It was in the wake of her 2013 dissent in a case about the Voting Rights Act that she reached the status of a global feminist icon. A Tumblr account was established in her honour, giving her the nickname “Notorious RBG” (a title drawn from the rapper Biggie Smalls’ nickname Notorious B.I.G). A 2018 documentary RBG chronicled her legacy and status as a cultural icon, and a 2018 motion picture On the Basis of Sex depicted her early life and cases.

Ginsburg’s celebrity certainly expanded during her time on the court — but this is not to say to it has been without controversy or critique, even from more liberal or progressive sources.

She has been criticised for her decisions (for example, a particular decision about Native Americans and sovereignty), for her comments about race and national anthem protests, and for being too partisan — particularly in her criticism of President Donald Trump. (She called him a “faker” and later apologised.)


A great legacy

Did Ginsburg’s feminism or celebrity undermine her legitimacy as a judge? Questions of judicial legacy and legitimacy are complex and inevitably shaped by institutional, political and legal norms. Importantly, her contributions as a lawyer and a judge have done much to demonstrate how legal rules and approaches previously regarded as neutral and objective in reality reflected a masculine view of the world.

Over 25 years ago, Ginsburg expressed her aspiration that women would be appointed to the Supreme Court with increased regularity:

Indeed, in my lifetime, I expect to see three, four, perhaps even more women on the High Court Bench, women not shaped from the same mold but of different complexions. Yes, there are miles in front, but what distance we have travelled from the day President Thomas Jefferson told his secretary of state: ‘The appointment of women to [public] office is an innovation for which the public is not prepared.’

That Ginsburg came to share the Supreme Court with two women, Kagan and Sotomayor, must have given her some hope that women’s access to places “where decisions are being made” was at least tentatively secure, even if hard-won feminist gains sometimes felt tenuous at best.

Ginsburg was a trailblazer in every aspect of her life and career. The women who follow her benefit from a legacy that powerfully re-imagined what it means to be a lawyer and a judge in a legal system that had been made in men’s image.The Conversation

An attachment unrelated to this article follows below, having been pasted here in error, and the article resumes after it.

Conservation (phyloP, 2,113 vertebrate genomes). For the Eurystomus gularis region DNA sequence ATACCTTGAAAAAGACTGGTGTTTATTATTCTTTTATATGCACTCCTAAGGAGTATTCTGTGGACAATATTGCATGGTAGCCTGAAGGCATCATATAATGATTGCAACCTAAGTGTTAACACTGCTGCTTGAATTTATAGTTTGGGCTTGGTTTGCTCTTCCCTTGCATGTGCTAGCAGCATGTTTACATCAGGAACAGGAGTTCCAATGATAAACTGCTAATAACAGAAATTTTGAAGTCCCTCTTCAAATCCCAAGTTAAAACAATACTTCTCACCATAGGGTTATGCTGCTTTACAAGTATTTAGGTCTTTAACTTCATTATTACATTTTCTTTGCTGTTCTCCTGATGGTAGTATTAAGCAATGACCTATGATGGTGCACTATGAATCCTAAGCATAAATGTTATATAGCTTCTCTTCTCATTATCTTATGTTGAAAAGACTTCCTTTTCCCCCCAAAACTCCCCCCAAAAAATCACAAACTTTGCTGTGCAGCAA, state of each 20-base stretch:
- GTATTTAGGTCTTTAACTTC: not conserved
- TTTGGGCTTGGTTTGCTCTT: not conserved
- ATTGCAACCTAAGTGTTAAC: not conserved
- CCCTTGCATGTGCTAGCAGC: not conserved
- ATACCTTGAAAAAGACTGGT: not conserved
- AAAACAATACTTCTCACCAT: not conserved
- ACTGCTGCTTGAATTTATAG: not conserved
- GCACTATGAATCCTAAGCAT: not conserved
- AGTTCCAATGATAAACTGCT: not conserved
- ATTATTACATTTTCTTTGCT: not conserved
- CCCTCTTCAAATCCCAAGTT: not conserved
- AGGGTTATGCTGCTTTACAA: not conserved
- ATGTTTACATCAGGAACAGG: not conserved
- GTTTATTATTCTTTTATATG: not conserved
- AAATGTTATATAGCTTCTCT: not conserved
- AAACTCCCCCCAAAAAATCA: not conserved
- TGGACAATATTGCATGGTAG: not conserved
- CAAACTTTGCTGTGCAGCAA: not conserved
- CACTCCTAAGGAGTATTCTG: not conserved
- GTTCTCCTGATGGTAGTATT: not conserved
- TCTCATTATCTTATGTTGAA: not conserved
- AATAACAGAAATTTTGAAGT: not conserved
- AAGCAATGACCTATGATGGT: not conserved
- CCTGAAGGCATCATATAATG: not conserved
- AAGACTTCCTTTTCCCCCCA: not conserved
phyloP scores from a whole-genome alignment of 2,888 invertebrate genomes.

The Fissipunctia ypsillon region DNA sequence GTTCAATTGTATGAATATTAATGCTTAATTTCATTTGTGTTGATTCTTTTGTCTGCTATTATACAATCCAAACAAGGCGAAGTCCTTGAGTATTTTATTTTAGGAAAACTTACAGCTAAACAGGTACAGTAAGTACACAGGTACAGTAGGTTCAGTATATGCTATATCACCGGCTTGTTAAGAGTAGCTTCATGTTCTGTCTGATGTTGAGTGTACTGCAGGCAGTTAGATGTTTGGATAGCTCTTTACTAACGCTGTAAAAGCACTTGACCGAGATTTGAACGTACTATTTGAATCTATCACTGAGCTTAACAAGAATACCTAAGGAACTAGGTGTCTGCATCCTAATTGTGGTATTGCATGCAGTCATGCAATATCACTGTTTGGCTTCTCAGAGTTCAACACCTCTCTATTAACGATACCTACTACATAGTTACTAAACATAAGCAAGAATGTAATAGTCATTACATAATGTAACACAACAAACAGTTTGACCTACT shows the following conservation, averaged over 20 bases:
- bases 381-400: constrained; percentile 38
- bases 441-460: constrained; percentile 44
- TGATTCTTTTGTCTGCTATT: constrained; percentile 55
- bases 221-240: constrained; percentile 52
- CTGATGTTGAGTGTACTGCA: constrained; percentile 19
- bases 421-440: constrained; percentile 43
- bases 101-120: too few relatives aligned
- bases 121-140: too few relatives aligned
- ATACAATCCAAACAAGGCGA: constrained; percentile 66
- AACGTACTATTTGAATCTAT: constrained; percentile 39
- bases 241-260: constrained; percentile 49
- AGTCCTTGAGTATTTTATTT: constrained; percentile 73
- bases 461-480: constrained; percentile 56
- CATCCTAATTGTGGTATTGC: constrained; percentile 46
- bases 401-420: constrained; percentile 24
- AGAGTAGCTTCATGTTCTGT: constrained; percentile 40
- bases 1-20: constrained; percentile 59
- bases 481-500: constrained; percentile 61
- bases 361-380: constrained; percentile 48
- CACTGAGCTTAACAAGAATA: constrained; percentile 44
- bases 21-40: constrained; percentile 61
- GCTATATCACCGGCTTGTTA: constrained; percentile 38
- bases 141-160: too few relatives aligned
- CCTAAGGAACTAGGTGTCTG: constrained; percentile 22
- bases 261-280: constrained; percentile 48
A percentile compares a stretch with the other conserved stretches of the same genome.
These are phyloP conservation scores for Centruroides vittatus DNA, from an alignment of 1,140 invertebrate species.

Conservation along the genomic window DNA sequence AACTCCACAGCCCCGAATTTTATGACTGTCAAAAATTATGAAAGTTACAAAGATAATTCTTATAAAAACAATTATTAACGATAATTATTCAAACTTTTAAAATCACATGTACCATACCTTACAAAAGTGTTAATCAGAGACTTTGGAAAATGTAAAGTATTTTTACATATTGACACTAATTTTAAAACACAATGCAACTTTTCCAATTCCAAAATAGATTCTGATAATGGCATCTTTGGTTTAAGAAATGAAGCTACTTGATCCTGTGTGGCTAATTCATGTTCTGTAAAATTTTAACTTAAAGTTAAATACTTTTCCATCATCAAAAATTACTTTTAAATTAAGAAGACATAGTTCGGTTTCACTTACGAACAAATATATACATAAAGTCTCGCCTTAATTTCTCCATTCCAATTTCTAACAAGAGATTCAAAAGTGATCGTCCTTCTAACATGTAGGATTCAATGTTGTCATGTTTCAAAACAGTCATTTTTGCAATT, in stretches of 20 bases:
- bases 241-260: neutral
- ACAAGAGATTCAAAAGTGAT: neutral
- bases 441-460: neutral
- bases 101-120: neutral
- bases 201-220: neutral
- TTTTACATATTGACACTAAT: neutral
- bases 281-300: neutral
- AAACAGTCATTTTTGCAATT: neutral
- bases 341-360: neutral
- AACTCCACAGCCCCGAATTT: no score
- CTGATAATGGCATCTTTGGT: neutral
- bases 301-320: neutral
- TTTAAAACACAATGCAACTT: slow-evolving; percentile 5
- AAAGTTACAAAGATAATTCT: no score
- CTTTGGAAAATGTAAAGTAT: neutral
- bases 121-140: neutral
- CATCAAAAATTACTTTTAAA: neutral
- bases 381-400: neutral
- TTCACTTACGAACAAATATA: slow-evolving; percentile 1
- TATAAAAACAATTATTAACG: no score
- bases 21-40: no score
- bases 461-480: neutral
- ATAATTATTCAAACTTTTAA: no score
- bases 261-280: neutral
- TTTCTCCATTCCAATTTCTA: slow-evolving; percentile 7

Kcasey McLoughlin, Senior Lecturer in Law, University of Newcastle

This article is republished from The Conversation under a Creative Commons license. Read the original article.

Global Leaders Focus on Education in Emergencies & Protracted Crises at ECW’s Global High-level #UNGA75 Event: ‘the Future of Education Is Here for Those Left Furthest Behind’

By External Source
NEW YORK, Sep 20 2020 (IPS-Partners)

Education Cannot Wait (ECW) brought together an impressive, diverse line-up of world leaders, policymakers, youth, teachers, celebrities and global advocates to rally around the cause of education in emergencies and protracted crises during the 75th Session of the United Nations General Assembly under the inspiring theme “The Future of Education is Here for Those Left Furthest Behind.”

With over 30,000 viewers watching on Twitter livestreams and 1,085 viewers tuned in to watch the two-hour, high-level online event live on Zoom, ECW’s 17 September #UNGA75 event – moderated by Yasmine Sherif, Director of Education Cannot Wait and co-hosted by Canada, Colombia, Germany, Norway, the United Kingdom, and the United States of America together with Burkina Faso, Ethiopia and Somalia – emphasized the importance of education in emergencies and protracted crises to a global audience.

“We are facing an economic and a health crisis which has now become an education crisis – and the people who are the hardest hit are the 13 million refugee children, the 40 million displaced children and the 75 million children in conflict zones,” said The Rt. Hon. Gordon Brown, UN Special Envoy for Global Education and Chair of the ECW High Level Steering Group, during his opening remarks.

“Despite all our efforts, the situation is still getting worse and we have to do more,” Brown added, calling on public and private donors to answer ECW’s urgent appeal for an additional $300 million dollars to meet the immediate education needs of vulnerable girls and boys caught in armed conflicts, forced displacement, climate change-induced disasters and protracted crises – and who are now doubly hit by the COVID-19 pandemic. “Let’s make sure that we can see the talent of a new generation realised and fulfilled.”

Maintaining the momentum of progress to increase financing for education in emergencies and protracted crises

Expert panellists stressed that the COVID-19 pandemic is threatening hard-won development gains, including encouraging funding trends in the education in emergencies and protracted crises sector registered since ECW’s inception. All agreed that despite the pressures on aid budgets, education for the most marginalised children and youth must be prioritised as their inherent human right, and to empower crisis-affected girls and boys, their families and communities to help lead recovery and post-crisis rebuilding efforts. Key strategic donors demonstrated their commitment with new additional contributions to ECW.

“Where conflict rages, access to education is not just crucial for the future of each individual child, but for re-integration, economic development and building the sustainable peace we all want to see,” said Baroness Liz Sugg, Minister for Foreign and Development Affairs for the United Kingdom and Special Envoy for Girls’ Education. The United Kingdom is ECW’s top donor.

Dr Maria Flachsbarth, German Parliamentary State Secretary for Development, stated Germany’s goal to invest 25 percent of its development aid in education and announced a new, additional €8 million (US$9.5 million) contribution to ECW. “Solidarity and cooperation are more important now than ever before if we want to ensure that we leave no one behind,” she said.